Marie Kondo, known for Life-changing Magic of Tidying Up, came out with a new Netflix series, in which she says people should throw away books that don’t “spark joy” or even rip out pages that spark joy and toss the rest. Book lovers, of course, were outraged.
I went ahead and watched some of the episodes to see what it was really about. I’ve skimmed through her book some time ago because my mom told me to, although I didn’t read it thoroughly. I, too, am upset at the mere thought of the senseless atrocity of tearing books apart. But everything else, I have to say I’m in agreement with Kondo for the most part. I certainly am a book lover, and I am not really into organization, but most importantly, I am a pragmatist.
I live in a megalopolis, where physical space isn’t cheap. And since I don’t own a home, I am at the mercy of my landlord and I have to move whenever the landlord decides to not renew the lease. Owning a lot of paper books is, if I’m being perfectly honest with myself, a burden. It especially makes less sense when I have access to multiple public and private libraries, big and small, (perks of living in an expensive big city) and it’s 2019 and you can have a million books in an iPad mini smaller than an average book.
Just recently, my family had to move because the landlord decided to raise rent significantly if we are going to stay. My mom told me that I have to let go of most of the books; I complied. I thought it was gonna be hard, but it really wasn’t. I ended up donating (and throwing away what charities wouldn’t take) most of them save for 40 books, not many more than Marie Kondo says she owns. I just asked myself, why do I have to keep this? And if I couldn’t provide a convincing answer to that, the book is probably more useful to somebody else.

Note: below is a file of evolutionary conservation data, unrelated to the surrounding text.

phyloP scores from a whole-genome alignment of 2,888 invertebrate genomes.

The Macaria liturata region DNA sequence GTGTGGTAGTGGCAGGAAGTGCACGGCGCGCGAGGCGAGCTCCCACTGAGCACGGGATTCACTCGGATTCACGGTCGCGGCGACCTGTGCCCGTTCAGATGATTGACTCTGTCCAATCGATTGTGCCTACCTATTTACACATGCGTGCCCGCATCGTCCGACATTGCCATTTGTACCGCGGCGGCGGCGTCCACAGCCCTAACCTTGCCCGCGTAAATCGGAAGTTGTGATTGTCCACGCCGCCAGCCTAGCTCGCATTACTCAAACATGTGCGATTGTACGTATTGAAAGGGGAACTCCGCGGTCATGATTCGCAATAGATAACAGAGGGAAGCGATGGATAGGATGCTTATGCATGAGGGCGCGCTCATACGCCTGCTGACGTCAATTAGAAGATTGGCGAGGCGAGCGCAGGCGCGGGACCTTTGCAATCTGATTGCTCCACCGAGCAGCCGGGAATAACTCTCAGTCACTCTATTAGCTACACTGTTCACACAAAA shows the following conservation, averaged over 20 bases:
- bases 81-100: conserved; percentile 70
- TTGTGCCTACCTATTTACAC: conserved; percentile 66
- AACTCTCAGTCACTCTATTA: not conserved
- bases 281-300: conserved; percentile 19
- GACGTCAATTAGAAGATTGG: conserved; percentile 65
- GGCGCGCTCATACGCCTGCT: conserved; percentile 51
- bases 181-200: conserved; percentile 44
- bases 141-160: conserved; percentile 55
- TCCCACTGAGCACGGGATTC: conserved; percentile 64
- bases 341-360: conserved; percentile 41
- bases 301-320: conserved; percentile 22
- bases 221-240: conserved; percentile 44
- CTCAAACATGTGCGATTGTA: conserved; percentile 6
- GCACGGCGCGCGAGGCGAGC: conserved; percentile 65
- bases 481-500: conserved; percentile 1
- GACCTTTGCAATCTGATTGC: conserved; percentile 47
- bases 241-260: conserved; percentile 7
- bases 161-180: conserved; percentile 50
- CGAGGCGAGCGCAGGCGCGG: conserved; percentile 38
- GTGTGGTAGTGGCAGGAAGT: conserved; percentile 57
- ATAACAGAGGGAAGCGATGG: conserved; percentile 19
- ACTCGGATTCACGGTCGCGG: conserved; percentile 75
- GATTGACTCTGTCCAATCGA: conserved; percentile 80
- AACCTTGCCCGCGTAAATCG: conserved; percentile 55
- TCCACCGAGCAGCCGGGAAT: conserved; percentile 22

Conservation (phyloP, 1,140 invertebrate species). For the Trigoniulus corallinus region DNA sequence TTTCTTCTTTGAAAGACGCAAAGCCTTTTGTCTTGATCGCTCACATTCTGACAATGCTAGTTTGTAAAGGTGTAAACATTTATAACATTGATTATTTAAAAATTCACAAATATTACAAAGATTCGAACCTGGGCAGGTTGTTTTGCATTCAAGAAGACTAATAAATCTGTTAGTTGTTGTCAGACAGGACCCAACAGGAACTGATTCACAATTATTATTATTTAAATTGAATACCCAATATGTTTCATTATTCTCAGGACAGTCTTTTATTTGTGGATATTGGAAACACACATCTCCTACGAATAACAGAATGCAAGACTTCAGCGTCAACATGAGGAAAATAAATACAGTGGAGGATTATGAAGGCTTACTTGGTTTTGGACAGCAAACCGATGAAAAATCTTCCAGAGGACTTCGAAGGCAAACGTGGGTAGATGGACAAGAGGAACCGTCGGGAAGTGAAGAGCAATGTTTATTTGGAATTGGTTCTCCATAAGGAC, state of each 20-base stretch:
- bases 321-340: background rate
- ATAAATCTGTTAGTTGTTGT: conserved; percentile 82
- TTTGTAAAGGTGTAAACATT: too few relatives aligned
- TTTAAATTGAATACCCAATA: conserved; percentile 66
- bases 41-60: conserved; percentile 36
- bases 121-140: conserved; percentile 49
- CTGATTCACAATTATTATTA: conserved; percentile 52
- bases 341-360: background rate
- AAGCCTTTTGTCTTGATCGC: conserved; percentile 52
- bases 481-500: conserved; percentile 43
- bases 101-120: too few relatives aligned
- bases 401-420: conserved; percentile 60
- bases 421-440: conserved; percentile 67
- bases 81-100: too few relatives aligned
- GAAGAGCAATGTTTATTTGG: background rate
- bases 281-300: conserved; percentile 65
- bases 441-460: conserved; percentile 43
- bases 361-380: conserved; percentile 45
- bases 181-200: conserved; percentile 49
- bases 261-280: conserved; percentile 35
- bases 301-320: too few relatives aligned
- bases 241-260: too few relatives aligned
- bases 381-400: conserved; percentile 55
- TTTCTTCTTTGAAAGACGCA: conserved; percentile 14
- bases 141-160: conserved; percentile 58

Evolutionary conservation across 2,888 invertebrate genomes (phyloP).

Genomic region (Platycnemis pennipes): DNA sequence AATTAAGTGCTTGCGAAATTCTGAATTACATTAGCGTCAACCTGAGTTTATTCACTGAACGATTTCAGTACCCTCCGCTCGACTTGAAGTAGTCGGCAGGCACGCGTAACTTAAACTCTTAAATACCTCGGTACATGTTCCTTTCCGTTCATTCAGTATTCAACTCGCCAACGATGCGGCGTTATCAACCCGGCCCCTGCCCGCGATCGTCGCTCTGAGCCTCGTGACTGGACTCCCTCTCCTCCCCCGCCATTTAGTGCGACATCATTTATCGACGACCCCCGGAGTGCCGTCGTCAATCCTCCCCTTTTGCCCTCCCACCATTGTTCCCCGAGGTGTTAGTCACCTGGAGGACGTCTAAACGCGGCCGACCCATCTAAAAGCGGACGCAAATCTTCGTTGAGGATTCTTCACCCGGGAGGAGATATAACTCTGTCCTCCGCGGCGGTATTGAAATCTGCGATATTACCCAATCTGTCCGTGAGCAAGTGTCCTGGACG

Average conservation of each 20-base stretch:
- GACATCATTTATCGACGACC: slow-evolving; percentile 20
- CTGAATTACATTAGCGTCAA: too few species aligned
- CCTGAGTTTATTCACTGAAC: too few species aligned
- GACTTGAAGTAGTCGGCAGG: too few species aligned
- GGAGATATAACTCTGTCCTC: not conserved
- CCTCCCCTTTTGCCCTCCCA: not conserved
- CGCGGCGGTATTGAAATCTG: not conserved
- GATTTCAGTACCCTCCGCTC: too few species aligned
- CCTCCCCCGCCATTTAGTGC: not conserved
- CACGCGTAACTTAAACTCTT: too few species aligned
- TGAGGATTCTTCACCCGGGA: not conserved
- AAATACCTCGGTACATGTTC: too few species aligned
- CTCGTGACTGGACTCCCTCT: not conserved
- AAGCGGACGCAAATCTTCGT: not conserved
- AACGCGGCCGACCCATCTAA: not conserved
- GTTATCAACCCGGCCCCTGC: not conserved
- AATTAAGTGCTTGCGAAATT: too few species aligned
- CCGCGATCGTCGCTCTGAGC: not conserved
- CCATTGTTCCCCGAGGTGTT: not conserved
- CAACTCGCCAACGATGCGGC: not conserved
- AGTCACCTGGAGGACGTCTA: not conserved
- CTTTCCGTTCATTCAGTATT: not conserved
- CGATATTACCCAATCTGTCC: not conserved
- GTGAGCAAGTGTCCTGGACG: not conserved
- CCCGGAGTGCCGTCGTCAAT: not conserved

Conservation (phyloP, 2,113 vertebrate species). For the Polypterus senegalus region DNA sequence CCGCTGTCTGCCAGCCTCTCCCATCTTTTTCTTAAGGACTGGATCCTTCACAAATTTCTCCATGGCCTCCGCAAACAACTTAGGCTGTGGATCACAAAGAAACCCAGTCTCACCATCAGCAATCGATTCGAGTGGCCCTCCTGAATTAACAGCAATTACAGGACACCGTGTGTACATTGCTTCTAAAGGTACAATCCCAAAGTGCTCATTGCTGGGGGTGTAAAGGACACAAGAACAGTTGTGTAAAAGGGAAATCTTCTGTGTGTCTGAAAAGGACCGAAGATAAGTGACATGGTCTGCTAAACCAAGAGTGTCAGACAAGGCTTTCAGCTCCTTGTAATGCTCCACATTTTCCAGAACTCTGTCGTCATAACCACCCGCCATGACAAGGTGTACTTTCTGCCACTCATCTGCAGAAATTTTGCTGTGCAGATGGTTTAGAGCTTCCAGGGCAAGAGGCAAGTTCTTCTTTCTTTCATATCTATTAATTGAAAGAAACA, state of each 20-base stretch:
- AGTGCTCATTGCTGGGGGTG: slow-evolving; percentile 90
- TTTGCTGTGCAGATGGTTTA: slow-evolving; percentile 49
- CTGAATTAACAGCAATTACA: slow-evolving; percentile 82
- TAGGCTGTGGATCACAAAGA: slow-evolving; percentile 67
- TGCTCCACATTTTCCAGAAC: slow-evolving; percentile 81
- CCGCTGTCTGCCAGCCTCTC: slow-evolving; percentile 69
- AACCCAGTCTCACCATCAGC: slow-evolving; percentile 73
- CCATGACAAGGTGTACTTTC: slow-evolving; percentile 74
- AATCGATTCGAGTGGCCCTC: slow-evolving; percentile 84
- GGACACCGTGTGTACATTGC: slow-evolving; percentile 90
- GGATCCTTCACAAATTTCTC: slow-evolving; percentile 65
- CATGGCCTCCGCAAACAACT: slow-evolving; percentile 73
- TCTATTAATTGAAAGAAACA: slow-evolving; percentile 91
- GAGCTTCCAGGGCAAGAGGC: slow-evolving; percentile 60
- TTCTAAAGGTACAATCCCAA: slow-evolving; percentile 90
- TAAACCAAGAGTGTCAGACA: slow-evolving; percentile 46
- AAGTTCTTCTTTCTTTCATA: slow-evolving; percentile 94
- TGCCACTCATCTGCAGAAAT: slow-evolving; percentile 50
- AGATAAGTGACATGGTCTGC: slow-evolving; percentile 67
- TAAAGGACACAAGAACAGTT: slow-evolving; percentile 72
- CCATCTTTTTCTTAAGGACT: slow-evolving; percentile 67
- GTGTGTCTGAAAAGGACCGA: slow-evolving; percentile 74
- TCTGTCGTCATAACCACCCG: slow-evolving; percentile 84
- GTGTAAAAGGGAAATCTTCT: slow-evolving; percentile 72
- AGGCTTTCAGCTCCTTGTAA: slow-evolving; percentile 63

I make regular visits to thrift stores and used book stores, both selling books that I’m done with and to buy new (well, not new, but new for me) books. It is exhilarating for me. And it’s only possible for me to buy those books because someone somewhere has had them, and let them go. So letting go of my books wasn’t difficult or sad. I only hoped that someone else would get the joy and information from them as I did.
In the Netflix show, as people parted with their books, they will hold the books and say, “Thank you.” It really resonated with me. It’s like the Ariana Grande song, Thank U, Next. I have loved you, but then it came time for us to go separate ways. Thank you for everything, but I am moving on. Letting go of them doesn’t mean you don’t love or value books; if anything, it means growth, and it makes you appreciate books more. I think that’s where the book lovers getting upset are misunderstood.
Even out of forty or so books I currently own, there are only a few that I intend to keep. The rest are being sold or donated after I’m done with them. Some of the ones are Cosmos by Carl Sagan, which brings me cosmic wonder, and The Outsiders by S. E. Hinton, which I read in the height of my teenage angst, and A Room of One’s Own by Virginia Woolf, which gives me female aspirations for financial stability, and so on. I have decided to keep them because they inspire me anew every time I open them. They spark joy, if you will. They mean more to me than other books. And I think that if you are completely honest with yourself, some books mean more to you than others.
The tough love in all this is: If you knew every book in your possession sparked joy in you and hence would survive the KonMari method, you would have no reason to be upset. A lot of people keep books (and other things) out of habit or some kind of guilt, and it’s upsetting to confront that.
The books I intend to keep long-term spark joy in me, and the ones that are kept because I haven’t read them are attached to specific plans as to when I will read them, not obscure “eventually”. Be more intentional and mindful with your possessions, that’s all what Marie Kondo is about.